Hospitals betray their history by banishing prayer
It is ironic that the country which fostered the Christian tradition of nursing chose to suspend a nurse who wished to pray for her patient, says Bishop Nazir-Ali.
This is part of an essay from the Telegraph, from which the below is excerpted:
Indeed, in the NHS itself spiritual care is widely recognised as part of caring for the whole person. More and more evidence is available that spiritual beliefs and prayers have a positive effect on patients and their sense of well-being. Chaplains and others are employed to deliver appropriate care to staff, relatives and patients. This is especially so at times of bereavement or of a local or national emergency but it is not, of course, limited to such occasions.
It may be, however, that political correctness is restricting even the role of chaplains and of the volunteers who work with them. It is no longer enough, it seems, for the chaplain to be able to visit people who have declared their faith on admission. The chaplain may not be allowed access to such data on confidentiality grounds (in which case why gather it in the first place?) and patients may actively have to request the services of a chaplain or volunteer before they can have access to them. Why cannot consent for access by Chaplains, for example, be taken at the same time as information about religious allegiance?
The arrival of people of other faiths provided chaplains with an opportunity for Christian hospitality in making sure that such people had access to a spiritual leader from their own tradition and had their spiritual needs met. This has now mutated into the closure of chapels, the retrenchment of a distinctively Christian chaplaincy and the advent of a doctrinaire multi-faithism. Let me say immediately that this has little do with people of other faiths who have no objection to chapels and chaplains, as long as their own needs are met, and everything to do with secularist agendas which marginalise all faith but seem especially hostile to Christianity. There is no reason at all why a Christian chapel and chaplaincy cannot be retained, while also providing adequately, and with dignity, for the needs of others.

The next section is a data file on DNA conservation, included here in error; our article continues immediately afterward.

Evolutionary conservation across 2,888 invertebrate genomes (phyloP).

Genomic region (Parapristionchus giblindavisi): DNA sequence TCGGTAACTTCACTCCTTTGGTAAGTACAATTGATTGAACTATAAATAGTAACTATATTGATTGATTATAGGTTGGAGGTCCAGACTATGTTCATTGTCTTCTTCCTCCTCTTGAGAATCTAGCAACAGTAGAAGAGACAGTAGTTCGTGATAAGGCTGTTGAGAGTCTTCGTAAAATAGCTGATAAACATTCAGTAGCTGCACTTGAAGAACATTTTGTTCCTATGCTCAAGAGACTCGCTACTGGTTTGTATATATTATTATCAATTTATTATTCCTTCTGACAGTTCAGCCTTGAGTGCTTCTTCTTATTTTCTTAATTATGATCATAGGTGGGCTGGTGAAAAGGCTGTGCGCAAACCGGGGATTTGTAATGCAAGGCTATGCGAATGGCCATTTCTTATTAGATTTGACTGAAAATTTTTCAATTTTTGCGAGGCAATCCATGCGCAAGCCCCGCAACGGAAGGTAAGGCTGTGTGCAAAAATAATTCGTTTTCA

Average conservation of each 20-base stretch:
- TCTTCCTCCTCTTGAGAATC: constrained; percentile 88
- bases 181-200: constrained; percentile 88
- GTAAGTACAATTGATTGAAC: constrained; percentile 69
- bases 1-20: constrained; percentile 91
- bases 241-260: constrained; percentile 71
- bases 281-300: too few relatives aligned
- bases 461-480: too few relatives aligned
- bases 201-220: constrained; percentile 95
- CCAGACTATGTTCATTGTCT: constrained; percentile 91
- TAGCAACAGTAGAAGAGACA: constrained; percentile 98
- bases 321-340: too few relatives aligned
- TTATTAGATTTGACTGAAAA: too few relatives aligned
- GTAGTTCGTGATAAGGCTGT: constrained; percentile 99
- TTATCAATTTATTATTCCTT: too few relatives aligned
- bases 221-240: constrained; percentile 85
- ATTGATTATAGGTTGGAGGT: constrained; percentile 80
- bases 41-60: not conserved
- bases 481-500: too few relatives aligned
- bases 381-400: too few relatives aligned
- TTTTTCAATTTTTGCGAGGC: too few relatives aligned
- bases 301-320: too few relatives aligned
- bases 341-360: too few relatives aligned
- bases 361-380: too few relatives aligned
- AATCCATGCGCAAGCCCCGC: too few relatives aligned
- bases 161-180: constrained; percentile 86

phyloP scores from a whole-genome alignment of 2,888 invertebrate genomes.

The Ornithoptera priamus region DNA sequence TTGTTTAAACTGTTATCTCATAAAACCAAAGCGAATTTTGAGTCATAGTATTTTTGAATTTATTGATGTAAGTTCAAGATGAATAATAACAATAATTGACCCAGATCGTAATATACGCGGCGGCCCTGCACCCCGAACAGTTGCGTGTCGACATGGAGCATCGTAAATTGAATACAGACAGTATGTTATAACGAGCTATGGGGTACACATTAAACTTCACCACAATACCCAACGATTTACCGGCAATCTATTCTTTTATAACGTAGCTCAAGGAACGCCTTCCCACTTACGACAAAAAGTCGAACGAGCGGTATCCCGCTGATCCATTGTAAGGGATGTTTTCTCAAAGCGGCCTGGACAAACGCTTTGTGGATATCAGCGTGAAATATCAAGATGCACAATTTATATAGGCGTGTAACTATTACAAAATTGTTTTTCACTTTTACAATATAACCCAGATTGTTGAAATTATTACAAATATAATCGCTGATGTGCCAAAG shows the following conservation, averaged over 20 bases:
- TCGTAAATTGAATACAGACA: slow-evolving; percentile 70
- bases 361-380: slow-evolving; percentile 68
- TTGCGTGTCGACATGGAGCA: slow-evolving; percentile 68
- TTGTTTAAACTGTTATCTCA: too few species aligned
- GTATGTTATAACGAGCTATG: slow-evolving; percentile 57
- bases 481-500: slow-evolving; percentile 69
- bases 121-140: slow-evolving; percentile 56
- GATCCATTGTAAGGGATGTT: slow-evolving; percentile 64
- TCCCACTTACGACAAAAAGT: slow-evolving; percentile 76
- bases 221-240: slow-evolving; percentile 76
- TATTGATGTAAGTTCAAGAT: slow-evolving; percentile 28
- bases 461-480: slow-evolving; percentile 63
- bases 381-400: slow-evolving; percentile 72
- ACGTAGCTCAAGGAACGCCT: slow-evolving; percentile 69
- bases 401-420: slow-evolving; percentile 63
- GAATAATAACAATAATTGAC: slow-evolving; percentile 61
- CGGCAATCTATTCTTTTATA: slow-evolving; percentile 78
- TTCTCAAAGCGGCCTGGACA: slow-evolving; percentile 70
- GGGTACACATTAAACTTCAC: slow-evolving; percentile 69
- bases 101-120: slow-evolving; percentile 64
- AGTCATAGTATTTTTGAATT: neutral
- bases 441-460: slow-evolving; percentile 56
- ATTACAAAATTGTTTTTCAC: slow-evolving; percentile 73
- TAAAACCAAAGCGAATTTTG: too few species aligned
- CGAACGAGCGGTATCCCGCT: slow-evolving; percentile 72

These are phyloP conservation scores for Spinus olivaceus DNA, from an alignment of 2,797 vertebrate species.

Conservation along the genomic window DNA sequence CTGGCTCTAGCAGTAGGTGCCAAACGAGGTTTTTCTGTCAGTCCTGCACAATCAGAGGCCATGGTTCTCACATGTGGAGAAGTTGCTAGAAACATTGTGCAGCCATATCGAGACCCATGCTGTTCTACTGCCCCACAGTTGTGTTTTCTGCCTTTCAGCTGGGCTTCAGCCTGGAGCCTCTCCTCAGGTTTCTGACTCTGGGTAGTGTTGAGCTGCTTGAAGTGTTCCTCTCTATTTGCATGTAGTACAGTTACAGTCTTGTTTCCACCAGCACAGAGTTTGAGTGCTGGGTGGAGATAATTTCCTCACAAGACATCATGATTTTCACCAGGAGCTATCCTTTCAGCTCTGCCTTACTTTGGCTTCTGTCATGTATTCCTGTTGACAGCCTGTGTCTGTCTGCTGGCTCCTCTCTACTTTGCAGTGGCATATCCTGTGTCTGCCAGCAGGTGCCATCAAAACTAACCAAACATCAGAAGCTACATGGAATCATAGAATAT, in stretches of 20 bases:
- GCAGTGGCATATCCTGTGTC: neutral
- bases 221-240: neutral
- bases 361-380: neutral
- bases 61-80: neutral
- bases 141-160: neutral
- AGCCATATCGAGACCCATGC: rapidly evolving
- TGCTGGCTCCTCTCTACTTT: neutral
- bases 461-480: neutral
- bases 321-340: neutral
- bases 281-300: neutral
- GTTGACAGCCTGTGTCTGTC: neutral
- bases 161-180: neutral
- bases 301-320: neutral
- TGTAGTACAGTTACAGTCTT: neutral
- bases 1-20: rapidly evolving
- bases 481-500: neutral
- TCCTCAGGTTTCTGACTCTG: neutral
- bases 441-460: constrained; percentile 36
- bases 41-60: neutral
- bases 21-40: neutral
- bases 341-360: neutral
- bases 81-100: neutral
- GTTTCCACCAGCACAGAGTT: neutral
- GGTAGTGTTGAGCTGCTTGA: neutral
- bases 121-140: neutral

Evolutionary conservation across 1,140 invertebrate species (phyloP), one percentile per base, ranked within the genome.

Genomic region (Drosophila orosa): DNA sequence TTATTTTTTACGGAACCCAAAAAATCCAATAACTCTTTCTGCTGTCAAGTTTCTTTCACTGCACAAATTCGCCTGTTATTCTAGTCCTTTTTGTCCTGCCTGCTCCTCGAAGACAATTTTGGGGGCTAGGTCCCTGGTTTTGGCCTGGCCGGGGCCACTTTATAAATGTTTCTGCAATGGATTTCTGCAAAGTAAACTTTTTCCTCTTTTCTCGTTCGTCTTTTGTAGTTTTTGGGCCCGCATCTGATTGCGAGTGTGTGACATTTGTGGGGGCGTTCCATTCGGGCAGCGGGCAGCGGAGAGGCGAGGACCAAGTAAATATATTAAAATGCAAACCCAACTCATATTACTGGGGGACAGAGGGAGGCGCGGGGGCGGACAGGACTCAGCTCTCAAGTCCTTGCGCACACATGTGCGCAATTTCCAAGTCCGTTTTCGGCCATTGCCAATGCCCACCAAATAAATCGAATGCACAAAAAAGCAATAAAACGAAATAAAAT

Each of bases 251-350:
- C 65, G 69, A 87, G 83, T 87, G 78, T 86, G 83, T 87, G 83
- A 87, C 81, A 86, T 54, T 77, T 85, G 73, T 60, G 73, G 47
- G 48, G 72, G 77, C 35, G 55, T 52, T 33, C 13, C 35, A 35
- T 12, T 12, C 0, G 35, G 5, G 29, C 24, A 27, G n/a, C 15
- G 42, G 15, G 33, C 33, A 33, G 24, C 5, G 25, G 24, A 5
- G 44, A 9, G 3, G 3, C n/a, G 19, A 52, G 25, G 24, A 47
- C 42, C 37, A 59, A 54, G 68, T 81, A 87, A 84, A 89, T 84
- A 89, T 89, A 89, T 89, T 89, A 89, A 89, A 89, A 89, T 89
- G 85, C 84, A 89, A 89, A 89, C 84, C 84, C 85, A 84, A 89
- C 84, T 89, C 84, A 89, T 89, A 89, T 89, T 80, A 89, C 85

The long withdrawing roar of the sea of faith seems to be getting louder: nurses cannot pray, the Creed cannot be recited at Christian services for fear of offending non-believers, Christian marriage counsellors are removed because they believe in Christian marriage and Christian adoption agencies cannot be publicly funded because they believe that children are best brought up in a family with a mother and father to look after them.
It seems certain that no other faith would be subjected to such strictures and, indeed, to the benign neglect to which the churches have become accustomed. A place for Christians in the public square must be reclaimed. We should be able to contribute to public discussion about the beginnings of life and its end, the structure of the family, the building of community, justice for the poor, company for the lonely and, especially, the care of the sick, the dying and the bereaved and a host of other issues.
It is time for a movement of Christians that will put the Christian case vigorously in public debate, that will remind the nation of its Christian heritage, that will make a difference where there is human need and, yes, that will commit itself to prayer in schools, hospitals, prisons, workplaces, Parliament and the streets so that people may experience again the blessing of God on this country.